In exploring the dual leadership structure of the theatres in our study, we saw that the why is clearly interrelated with the how in the stories about the formation of the leader duos, as each duo has created a form of dual leadership that fitted with their personalities, goals and views on leadership. In the future, it would be beneficial for the understanding of the dynamics of new forms of dual leadership to explore the phenomenon through a wider range of methods and, for example, the careers of young theatre professionals who aspire to lead a theatre. There is anecdotal evidence of potential leaders saying they would not run a theatre alone due to the large number of diverse tasks and responsibilities involved. As the well-being of managers and leaders is often discussed in terms of long hours, fatigue or even burn-out, we see dual leadership as a model that could bring relief to such settings.

In future research it would also be important to account for similar constructs outside the arts sector, such as religious parishes, the medical field and expert organizations where leadership roles are complex and multi-faceted, and explore these settings in a similar manner. For example, private medical practice has often been based on a dual model of medical and economic leadership but as more doctors are earning MBA degrees and becoming involved in the business aspects of the practice, the leadership constellations are changing. The opportunities for constant dialogue, feedback and reflection that a more collaborative dual leadership provides could be very valuable in many organizations.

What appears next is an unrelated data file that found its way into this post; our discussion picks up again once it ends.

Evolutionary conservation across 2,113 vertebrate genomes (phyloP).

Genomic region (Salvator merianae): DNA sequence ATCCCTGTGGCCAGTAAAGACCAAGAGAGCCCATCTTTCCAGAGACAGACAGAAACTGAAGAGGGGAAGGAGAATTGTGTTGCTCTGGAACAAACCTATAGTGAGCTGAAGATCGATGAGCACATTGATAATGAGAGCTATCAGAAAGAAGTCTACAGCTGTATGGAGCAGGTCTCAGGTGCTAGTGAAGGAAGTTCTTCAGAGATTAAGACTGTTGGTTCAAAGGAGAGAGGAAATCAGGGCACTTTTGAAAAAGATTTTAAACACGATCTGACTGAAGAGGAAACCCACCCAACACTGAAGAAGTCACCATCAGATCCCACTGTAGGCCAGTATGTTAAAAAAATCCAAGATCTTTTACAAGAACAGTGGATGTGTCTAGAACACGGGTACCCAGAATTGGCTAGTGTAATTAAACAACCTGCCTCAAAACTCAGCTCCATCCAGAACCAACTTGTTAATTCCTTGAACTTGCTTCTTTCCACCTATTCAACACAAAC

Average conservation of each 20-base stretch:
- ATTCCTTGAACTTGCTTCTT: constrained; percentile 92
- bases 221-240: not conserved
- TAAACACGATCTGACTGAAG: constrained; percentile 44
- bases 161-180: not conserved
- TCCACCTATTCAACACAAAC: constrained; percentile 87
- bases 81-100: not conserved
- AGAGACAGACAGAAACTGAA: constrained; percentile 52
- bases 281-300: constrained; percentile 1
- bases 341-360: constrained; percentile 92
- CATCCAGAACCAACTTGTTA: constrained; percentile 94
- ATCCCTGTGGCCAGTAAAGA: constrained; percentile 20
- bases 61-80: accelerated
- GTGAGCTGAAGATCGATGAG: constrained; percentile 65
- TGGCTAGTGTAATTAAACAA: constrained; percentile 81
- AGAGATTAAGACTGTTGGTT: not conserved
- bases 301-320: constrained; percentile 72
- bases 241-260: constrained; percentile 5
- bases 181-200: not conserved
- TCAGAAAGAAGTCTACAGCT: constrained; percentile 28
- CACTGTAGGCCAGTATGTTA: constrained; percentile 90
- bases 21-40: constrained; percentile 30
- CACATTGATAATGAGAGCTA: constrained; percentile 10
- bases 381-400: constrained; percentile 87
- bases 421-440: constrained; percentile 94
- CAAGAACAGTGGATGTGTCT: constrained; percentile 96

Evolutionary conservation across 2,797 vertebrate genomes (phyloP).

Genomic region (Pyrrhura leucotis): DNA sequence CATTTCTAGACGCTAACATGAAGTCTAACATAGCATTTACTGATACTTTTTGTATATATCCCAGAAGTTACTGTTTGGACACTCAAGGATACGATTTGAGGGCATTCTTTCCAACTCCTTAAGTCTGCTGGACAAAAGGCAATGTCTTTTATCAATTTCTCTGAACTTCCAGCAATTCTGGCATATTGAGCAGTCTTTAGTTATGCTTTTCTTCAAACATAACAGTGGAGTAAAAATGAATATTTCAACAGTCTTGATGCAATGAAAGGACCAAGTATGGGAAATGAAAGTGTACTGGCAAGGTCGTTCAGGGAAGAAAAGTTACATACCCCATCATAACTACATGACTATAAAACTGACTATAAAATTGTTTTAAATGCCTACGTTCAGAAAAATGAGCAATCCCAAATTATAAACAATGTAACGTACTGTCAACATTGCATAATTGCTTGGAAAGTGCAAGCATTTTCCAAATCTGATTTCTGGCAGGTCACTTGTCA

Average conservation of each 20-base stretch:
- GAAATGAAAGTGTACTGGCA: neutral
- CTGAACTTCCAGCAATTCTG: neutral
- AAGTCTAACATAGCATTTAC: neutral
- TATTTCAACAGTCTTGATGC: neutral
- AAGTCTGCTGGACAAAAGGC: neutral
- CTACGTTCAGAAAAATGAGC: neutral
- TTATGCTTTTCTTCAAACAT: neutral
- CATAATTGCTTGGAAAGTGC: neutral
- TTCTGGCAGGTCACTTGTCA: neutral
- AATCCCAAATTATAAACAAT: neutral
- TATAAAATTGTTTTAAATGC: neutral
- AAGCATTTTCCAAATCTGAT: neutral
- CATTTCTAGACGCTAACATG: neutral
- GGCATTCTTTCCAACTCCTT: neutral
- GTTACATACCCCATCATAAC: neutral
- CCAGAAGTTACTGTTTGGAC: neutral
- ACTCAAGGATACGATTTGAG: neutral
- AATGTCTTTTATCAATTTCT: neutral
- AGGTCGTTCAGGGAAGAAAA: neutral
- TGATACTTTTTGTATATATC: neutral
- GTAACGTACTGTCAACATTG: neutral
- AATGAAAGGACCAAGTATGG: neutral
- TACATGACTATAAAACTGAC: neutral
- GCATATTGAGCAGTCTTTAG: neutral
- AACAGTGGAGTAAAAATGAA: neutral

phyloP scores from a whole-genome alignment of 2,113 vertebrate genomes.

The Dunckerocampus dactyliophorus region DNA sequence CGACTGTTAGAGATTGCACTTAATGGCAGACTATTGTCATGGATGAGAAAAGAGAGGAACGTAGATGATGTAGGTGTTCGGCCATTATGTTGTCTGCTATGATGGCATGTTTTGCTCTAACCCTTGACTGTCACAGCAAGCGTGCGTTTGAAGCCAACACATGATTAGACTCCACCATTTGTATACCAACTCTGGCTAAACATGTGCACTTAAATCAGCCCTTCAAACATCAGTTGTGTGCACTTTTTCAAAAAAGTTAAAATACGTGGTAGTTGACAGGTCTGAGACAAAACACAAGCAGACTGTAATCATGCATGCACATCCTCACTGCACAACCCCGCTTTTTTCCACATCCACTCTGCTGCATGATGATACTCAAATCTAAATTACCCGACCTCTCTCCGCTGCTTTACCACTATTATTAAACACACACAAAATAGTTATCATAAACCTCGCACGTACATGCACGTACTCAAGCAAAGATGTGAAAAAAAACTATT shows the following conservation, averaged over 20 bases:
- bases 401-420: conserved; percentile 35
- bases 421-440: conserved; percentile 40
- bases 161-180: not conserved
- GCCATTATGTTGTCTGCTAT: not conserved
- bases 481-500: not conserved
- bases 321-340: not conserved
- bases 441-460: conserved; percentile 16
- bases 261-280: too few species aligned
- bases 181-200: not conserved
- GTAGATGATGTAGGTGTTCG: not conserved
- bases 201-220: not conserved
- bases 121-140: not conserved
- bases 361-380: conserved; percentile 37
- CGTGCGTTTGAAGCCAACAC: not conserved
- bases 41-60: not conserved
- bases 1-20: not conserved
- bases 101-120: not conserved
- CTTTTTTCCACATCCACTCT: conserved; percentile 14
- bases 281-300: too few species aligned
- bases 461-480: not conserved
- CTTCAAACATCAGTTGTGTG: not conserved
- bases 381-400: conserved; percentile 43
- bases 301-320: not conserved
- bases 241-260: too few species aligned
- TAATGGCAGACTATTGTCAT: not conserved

Antrobus, C., 2011. Two Heads Are Better Than One: What Art Galleries and museums Can Learn From the Joint Leadership Model in Theatre. Research paper. London: Clore Leadership Programme. Accessed 26 March 2015 at

Denis, J.-L., A. Langley and V. Sergi. 2012. “Leadership in the Plural.” Academy of Management Annals, Vol. 6, no 1, p. 211-283.

de Voogt, A., 2005. “Dual Leadership as a Problem Solving Tool in Arts Organizations.” Management and Organizations, Vol. 9, no 1, p. 17-22.

de Voogt, A. And K. Hommes. 2007. “The Signature of Leadership: Artistic Freedom in Shared Leadership Practice.” John Ben Sheppard Journal of Practical Leadership, Vol. 1, no 2, p. 1-5.

Döös, M., M. Hanson, T. Backström and L. Wilhelmson. 2008. Leadership Co-operation: The Existence of Sharing Managers in Swedish Work Life. Paper presented at University Forum for Human Resource Development. Accessed 1 July 2014 at

Gronn, P., and A. Hamilton. 2004. “ ‘A Bit More Life in the Leadership’: Co-principalship as Distributed Leadership Practice.” Leadership and Policy in Schools, Vol. 3, no 1, p. 3-35.

Miles, S.A., and M.D. Watkins. 2007. “The Leadership Team: Complementary Strengths or Conflicting Agendas?” Harvard Business Review, Vol. 85, no 4, p. 90-97.

Teatteritilastot/Finnish Theatre Statistics, 2012. Helsinki: Teatterin tiedotuskeskus.

Wilhelmson, L., M. Döös, T. Backström, K. Bellaagh and M. Hanson. 2006. En studie av parledarskap – sammanfattning. Om faser, arbetssätt och uppfattningar från 14 delade chefer, deras medarbetare och överordnade i Stockholms stad. Stockholm: Arbetslivsinstitutet.

Wilmer, S.E., and P. Koski. 2006. The Dynamic World of Finnish Theatre: An Introduction to Its History, Structures and Aesthetics. Helsinki: Like.

See the full article in the International Journal of Arts Management, Volume 17, Number 13 Spring 2015